The International Council of Nurses (ICN) has called on G7 leaders to prepare and action a global pandemic treaty that focuses on strengthening health systems and prioritising the protection and safety of nurses and healthcare workers.
ICN’s demand for swift action from the leaders of the Group of Seven (G7) major advanced nations, which include Canada, France, Germany, Italy, Japan, the UK and the US, follows latest figures released from the World Health Organization (WHO) that confirm the tragic death toll among health and care workers from COVID-19 has reached 115,000.
“They should prepare and agree a global pandemic treaty that will better prepare and strengthen our health systems, and put the protection and safety of nurses and healthcare workers at its very heart,” ICN Chief Executive Officer Howard Catton said.
“We cannot change the past, but we do not have to repeat it. To honour those we have lost, now is the time for the world to unite, to take our future into our own hands, and to write a history that generations to come will look back on proudly.”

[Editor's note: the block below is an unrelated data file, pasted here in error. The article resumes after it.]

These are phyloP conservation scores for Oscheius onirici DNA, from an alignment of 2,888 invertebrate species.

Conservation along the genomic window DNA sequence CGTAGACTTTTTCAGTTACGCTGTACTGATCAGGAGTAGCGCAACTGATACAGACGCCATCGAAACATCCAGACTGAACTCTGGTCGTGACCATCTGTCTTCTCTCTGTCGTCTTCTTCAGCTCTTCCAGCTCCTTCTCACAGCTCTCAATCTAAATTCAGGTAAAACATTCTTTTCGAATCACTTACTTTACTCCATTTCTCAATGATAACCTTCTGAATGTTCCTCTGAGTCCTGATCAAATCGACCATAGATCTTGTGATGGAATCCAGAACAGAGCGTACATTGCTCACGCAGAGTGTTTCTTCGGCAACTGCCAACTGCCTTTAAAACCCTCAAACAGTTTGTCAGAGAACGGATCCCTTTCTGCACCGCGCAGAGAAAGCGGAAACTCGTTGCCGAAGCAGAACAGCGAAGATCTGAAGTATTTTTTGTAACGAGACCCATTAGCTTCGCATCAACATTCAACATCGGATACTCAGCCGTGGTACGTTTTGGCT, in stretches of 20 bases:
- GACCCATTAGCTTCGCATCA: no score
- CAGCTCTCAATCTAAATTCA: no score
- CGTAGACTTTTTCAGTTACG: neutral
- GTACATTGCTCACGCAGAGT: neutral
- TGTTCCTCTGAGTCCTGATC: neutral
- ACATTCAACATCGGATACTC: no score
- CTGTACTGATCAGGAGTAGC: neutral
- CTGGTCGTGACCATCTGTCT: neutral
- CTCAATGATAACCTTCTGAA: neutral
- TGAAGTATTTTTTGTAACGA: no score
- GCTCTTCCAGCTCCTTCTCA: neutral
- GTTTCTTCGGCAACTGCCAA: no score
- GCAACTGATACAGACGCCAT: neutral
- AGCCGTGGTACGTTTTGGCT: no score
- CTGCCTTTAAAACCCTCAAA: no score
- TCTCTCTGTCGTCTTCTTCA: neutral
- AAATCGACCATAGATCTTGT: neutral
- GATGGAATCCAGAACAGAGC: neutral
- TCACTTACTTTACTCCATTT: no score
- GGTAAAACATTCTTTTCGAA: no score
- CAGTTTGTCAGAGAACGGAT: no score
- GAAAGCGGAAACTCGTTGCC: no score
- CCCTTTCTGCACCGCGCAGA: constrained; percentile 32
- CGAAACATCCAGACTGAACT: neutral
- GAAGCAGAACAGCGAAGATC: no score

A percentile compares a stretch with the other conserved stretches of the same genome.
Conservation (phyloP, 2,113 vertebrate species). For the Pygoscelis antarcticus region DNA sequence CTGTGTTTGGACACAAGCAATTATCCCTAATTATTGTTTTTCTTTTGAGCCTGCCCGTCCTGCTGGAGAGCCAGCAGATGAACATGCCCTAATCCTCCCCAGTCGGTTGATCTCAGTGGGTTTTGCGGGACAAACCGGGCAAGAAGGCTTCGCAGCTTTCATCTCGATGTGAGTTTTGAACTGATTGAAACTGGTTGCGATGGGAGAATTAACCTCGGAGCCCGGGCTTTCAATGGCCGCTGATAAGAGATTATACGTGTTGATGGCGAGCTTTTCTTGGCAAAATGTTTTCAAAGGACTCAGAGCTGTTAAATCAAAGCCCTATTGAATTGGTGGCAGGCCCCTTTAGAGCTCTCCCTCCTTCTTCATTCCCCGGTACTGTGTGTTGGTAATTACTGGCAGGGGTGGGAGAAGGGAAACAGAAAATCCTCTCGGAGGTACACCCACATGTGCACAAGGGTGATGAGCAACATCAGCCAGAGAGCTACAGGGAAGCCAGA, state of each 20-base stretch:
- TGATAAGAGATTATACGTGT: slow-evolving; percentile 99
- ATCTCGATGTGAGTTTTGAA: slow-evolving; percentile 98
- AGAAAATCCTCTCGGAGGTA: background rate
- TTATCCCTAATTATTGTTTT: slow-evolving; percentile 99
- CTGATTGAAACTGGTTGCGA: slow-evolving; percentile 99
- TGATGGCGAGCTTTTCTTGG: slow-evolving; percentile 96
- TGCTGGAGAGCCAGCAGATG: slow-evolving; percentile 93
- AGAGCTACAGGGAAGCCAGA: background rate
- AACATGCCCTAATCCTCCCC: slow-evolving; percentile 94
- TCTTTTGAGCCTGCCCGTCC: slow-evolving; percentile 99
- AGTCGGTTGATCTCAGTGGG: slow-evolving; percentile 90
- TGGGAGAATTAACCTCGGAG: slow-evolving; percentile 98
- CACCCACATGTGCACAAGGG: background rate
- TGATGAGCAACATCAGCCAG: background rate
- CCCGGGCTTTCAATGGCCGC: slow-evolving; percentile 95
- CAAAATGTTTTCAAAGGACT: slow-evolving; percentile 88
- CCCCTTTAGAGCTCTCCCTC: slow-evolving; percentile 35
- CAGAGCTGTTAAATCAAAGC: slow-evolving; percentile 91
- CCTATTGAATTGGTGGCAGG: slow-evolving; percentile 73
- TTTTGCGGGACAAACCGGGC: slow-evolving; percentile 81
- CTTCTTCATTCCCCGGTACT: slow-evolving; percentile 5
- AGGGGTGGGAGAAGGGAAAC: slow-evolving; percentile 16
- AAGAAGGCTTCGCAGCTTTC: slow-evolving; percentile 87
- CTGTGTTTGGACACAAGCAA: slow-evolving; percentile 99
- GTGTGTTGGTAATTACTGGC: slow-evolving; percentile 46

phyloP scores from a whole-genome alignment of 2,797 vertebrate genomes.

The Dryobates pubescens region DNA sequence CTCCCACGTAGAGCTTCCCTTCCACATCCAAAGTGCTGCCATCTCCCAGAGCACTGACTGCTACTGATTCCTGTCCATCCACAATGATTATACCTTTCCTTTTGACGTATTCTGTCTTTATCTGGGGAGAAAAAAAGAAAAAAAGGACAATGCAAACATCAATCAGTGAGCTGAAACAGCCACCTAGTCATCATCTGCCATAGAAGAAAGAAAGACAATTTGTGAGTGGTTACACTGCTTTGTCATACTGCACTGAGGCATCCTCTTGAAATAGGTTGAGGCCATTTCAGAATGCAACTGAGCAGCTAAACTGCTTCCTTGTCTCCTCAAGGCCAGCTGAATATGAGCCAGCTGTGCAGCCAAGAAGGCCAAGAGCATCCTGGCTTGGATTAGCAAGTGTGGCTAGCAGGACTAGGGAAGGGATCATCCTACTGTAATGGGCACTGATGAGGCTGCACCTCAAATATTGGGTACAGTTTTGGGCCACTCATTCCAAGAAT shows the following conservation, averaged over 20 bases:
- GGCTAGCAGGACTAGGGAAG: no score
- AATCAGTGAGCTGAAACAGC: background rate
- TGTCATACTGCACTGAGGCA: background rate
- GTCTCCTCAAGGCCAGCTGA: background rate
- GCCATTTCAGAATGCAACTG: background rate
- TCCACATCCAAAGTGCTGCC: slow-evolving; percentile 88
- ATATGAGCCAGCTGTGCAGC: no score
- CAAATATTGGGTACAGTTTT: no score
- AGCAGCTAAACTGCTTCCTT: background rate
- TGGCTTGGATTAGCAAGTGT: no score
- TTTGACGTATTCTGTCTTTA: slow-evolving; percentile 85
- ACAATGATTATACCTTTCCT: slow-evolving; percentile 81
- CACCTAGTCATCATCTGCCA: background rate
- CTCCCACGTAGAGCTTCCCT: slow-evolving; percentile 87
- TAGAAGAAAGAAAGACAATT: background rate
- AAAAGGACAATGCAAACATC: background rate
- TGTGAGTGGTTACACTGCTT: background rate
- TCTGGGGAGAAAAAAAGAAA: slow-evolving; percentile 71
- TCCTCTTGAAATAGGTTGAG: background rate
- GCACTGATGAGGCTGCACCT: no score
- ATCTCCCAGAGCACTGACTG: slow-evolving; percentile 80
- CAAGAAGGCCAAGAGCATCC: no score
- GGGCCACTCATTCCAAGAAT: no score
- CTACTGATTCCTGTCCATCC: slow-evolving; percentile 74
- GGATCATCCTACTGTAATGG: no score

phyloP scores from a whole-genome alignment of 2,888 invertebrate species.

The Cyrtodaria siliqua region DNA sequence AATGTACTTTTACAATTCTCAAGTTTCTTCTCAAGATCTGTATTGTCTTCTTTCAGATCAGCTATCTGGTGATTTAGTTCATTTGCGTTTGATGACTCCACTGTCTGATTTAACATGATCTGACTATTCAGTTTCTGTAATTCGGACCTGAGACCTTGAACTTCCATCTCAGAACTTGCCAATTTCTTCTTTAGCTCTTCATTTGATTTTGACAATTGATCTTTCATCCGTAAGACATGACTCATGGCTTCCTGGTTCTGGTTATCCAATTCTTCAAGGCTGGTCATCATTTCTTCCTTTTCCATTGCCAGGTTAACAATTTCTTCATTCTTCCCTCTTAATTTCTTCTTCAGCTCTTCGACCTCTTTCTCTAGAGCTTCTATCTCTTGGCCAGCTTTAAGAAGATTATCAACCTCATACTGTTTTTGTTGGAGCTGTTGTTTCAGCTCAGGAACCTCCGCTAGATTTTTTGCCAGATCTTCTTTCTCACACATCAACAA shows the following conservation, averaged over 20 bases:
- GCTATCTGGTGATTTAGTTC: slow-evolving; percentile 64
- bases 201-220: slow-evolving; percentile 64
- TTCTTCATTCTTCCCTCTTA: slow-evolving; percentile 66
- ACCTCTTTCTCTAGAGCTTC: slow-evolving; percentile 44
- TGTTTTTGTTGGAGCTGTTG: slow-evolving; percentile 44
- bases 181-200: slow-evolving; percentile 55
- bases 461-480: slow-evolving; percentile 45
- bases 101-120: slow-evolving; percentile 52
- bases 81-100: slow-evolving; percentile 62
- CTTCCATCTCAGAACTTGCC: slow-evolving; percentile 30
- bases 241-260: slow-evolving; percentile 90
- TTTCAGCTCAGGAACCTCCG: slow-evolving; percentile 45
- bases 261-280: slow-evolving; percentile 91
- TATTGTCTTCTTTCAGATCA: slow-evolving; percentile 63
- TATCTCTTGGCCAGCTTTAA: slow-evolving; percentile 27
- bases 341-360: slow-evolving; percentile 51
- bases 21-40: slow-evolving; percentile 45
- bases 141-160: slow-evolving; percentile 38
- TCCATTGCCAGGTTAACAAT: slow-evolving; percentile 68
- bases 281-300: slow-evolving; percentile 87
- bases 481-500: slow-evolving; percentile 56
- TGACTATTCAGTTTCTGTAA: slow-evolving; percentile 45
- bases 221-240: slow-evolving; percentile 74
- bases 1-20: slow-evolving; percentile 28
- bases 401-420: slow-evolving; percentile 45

WHO Director Dr Tedros revealed the number of deaths at the recent 74th World Health Assembly (WHA), held virtually from Geneva, Switzerland, from 24-31 May.
Speaking ahead of next week’s G7 meeting in the UK, Mr Catton described the WHA meeting as a historic moment for nurses, for reasons that the profession will want to remember, but also for which it should never forget.
“I’m not aware of any occasion when so many health and care workers have died as a result of a single disease,” Mr Catton said.
“The death toll is the equivalent of more than 200 health and care workers dying every day since the start of the pandemic, but still, the reporting about infections and deaths is inadequate.”
Positively, Mr Catton said the World Health Assembly meeting marked the first time that the Global Nursing and Midwifery Strategy was adopted unanimously. Its message, he said, was clear: we must invest now in nursing education, leadership, jobs and practice, and we need member states to own their new strategy and implement it now.
“Of course, the tragic irony is that if we had done this before, we would have had a better protected healthcare workforce, and fewer of our colleagues would have died,” Mr Catton lamented.
“That’s why we must do all we can now to prevent this situation from ever happening again. I do believe that is possible, but we need our political leaders to show the same courageous, bold and brave leadership that nurses and other healthcare workers have shown throughout this pandemic.”